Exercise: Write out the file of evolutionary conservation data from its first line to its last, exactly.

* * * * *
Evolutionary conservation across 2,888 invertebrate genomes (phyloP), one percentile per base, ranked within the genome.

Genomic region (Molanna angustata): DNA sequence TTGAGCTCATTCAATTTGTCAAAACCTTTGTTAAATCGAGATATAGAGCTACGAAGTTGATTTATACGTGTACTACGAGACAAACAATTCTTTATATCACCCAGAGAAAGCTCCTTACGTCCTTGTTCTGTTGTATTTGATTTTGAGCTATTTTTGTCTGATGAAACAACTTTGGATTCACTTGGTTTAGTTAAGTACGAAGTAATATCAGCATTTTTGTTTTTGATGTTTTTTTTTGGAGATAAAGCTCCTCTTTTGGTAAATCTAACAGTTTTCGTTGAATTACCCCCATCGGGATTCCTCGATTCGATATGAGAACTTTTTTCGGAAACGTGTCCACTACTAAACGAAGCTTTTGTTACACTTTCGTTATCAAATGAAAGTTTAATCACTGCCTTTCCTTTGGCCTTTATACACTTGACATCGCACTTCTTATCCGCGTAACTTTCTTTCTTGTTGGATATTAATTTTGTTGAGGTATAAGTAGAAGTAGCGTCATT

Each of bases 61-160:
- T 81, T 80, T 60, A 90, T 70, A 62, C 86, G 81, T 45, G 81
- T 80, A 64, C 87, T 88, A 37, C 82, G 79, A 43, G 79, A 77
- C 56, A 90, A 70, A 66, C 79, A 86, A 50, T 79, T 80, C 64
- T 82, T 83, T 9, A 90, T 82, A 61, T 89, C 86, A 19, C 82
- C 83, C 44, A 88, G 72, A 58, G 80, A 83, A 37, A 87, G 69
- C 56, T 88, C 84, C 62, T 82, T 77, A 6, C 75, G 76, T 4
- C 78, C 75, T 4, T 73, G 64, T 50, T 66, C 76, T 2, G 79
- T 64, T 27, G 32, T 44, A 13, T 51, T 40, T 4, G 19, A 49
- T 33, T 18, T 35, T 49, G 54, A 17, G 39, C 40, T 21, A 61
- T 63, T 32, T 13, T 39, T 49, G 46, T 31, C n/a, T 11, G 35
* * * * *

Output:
Evolutionary conservation across 2,888 invertebrate genomes (phyloP), one percentile per base, ranked within the genome.

Genomic region (Molanna angustata): DNA sequence TTGAGCTCATTCAATTTGTCAAAACCTTTGTTAAATCGAGATATAGAGCTACGAAGTTGATTTATACGTGTACTACGAGACAAACAATTCTTTATATCACCCAGAGAAAGCTCCTTACGTCCTTGTTCTGTTGTATTTGATTTTGAGCTATTTTTGTCTGATGAAACAACTTTGGATTCACTTGGTTTAGTTAAGTACGAAGTAATATCAGCATTTTTGTTTTTGATGTTTTTTTTTGGAGATAAAGCTCCTCTTTTGGTAAATCTAACAGTTTTCGTTGAATTACCCCCATCGGGATTCCTCGATTCGATATGAGAACTTTTTTCGGAAACGTGTCCACTACTAAACGAAGCTTTTGTTACACTTTCGTTATCAAATGAAAGTTTAATCACTGCCTTTCCTTTGGCCTTTATACACTTGACATCGCACTTCTTATCCGCGTAACTTTCTTTCTTGTTGGATATTAATTTTGTTGAGGTATAAGTAGAAGTAGCGTCATT

Each of bases 61-160:
- T 81, T 80, T 60, A 90, T 70, A 62, C 86, G 81, T 45, G 81
- T 80, A 64, C 87, T 88, A 37, C 82, G 79, A 43, G 79, A 77
- C 56, A 90, A 70, A 66, C 79, A 86, A 50, T 79, T 80, C 64
- T 82, T 83, T 9, A 90, T 82, A 61, T 89, C 86, A 19, C 82
- C 83, C 44, A 88, G 72, A 58, G 80, A 83, A 37, A 87, G 69
- C 56, T 88, C 84, C 62, T 82, T 77, A 6, C 75, G 76, T 4
- C 78, C 75, T 4, T 73, G 64, T 50, T 66, C 76, T 2, G 79
- T 64, T 27, G 32, T 44, A 13, T 51, T 40, T 4, G 19, A 49
- T 33, T 18, T 35, T 49, G 54, A 17, G 39, C 40, T 21, A 61
- T 63, T 32, T 13, T 39, T 49, G 46, T 31, C n/a, T 11, G 35